The answer may lie in the ancient early Jurassic landscape that made up what was to become the British Isles. During this period, the land in the area that was eventually to become the location of the southern part of the UK, consisted of a series of small, low-lying, tropical islands that were surrounded by a warm, shallow sea. The area resembled the Caribbean of today. Scelidosaurus could have been endemic to just a few islands, perhaps with each island having its own sub-species (this may help explain some of the different features that have been seen in the different specimens found).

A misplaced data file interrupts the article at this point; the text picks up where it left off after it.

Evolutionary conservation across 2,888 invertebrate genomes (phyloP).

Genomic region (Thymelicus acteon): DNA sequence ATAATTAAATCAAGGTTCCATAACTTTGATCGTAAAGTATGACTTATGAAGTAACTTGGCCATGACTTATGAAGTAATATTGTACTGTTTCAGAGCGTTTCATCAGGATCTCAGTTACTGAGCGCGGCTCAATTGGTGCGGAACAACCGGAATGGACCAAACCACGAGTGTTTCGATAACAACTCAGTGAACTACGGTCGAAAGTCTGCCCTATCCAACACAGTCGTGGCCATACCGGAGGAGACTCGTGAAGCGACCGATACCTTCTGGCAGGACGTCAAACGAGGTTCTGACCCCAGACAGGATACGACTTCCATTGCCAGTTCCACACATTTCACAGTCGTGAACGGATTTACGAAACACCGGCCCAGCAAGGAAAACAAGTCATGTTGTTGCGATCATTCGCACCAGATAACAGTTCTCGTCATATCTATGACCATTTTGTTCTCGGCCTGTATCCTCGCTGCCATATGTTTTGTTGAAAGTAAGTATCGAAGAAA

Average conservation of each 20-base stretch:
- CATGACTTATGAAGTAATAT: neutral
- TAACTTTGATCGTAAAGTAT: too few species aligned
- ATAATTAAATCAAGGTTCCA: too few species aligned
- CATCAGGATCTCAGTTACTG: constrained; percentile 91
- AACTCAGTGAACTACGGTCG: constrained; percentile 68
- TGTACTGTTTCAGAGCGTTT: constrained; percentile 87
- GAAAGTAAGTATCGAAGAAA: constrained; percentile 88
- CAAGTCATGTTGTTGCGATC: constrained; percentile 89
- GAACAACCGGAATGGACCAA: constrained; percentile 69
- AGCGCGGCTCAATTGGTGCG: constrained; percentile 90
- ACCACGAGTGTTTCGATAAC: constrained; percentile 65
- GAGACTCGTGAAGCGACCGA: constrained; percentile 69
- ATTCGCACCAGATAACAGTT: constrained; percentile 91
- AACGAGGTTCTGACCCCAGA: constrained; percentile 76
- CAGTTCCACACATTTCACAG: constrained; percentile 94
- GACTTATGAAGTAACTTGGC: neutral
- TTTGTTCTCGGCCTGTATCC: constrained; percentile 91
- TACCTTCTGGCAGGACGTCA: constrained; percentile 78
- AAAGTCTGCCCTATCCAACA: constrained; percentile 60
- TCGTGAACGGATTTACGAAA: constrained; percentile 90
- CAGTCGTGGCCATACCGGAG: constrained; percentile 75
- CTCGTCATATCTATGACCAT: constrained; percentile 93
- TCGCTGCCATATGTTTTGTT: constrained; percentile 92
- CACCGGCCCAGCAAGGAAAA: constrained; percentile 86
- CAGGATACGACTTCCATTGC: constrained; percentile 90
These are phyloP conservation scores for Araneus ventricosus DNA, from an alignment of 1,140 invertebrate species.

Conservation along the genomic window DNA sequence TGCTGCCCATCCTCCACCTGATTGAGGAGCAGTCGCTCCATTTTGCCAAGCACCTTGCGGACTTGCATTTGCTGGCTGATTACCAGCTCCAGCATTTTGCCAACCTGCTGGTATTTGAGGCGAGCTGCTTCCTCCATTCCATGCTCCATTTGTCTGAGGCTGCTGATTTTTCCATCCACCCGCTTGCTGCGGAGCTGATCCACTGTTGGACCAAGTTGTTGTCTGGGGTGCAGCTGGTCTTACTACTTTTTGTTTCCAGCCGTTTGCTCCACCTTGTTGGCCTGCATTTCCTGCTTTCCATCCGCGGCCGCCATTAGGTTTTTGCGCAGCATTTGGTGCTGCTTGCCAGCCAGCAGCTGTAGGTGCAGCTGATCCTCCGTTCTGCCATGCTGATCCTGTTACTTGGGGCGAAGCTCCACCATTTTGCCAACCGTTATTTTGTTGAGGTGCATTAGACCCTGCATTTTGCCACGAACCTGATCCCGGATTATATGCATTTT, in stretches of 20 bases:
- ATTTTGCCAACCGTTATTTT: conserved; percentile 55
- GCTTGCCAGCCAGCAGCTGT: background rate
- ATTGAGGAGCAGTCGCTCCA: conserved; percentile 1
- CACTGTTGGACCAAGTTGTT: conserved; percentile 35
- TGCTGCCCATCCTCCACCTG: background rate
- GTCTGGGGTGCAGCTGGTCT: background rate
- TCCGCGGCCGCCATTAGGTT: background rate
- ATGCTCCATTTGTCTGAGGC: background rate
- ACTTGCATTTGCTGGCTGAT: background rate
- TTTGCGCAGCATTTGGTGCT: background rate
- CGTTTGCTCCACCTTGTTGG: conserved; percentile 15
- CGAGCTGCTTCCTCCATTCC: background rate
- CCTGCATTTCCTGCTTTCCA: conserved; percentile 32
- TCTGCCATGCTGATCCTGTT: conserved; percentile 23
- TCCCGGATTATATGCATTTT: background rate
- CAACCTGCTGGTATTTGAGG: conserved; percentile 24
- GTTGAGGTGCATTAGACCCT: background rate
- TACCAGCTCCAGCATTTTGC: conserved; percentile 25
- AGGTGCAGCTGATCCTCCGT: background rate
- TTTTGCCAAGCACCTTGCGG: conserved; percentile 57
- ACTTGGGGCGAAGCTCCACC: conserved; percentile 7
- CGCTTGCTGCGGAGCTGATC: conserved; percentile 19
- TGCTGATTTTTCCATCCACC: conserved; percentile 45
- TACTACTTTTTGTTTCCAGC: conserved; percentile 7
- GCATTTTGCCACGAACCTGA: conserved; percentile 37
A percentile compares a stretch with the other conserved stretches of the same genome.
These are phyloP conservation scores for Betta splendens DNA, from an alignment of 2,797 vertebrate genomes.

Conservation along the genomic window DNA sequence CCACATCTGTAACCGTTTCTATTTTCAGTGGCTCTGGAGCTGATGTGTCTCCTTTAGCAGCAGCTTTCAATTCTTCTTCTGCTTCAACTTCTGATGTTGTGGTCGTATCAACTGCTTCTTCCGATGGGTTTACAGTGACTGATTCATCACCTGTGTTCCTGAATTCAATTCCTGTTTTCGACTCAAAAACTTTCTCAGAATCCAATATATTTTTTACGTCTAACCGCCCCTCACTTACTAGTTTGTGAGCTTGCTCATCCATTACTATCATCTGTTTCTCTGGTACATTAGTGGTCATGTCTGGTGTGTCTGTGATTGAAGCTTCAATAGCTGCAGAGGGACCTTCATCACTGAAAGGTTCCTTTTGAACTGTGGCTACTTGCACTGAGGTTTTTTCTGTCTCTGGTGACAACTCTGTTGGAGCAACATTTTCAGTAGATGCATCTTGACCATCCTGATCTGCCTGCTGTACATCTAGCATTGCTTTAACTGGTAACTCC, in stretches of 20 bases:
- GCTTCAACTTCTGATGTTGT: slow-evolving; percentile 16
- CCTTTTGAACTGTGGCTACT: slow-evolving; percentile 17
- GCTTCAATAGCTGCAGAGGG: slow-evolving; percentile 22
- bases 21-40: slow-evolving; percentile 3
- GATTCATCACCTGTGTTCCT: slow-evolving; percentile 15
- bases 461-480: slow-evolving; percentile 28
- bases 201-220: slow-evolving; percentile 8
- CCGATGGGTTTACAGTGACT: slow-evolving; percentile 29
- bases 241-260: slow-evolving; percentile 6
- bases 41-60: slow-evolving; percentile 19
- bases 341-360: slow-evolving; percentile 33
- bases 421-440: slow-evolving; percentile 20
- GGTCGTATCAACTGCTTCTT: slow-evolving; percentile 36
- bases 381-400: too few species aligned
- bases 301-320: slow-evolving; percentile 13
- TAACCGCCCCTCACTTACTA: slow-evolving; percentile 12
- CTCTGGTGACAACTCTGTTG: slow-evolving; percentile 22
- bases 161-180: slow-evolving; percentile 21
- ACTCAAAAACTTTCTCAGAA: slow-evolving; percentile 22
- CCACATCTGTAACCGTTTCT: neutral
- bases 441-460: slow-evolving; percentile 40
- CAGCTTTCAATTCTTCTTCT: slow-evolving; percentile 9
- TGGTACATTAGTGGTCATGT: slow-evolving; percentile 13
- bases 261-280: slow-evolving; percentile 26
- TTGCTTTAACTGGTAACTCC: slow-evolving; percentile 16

Alternatively, this fossils found to date could be the remains of a small herd, with animals at various ages of maturity within it, this would also explain some of the subtle differences between the fossilised skeletons.
A model of a Scelidosaurus
Picture Credit: Everything Dinosaur
Scelidosaurus was an early armoured dinosaur, with an estimated maximum length of around 4 metres. It was quite a heavy-set dinosaur with bony plates and bumps providing armour-like protection for the back and flanks. Another specimen of Scelidosaurus has traces of a skin impression, this reveals that the skin had a bumpy texture, being made up of a mosaic of small, rounded scales.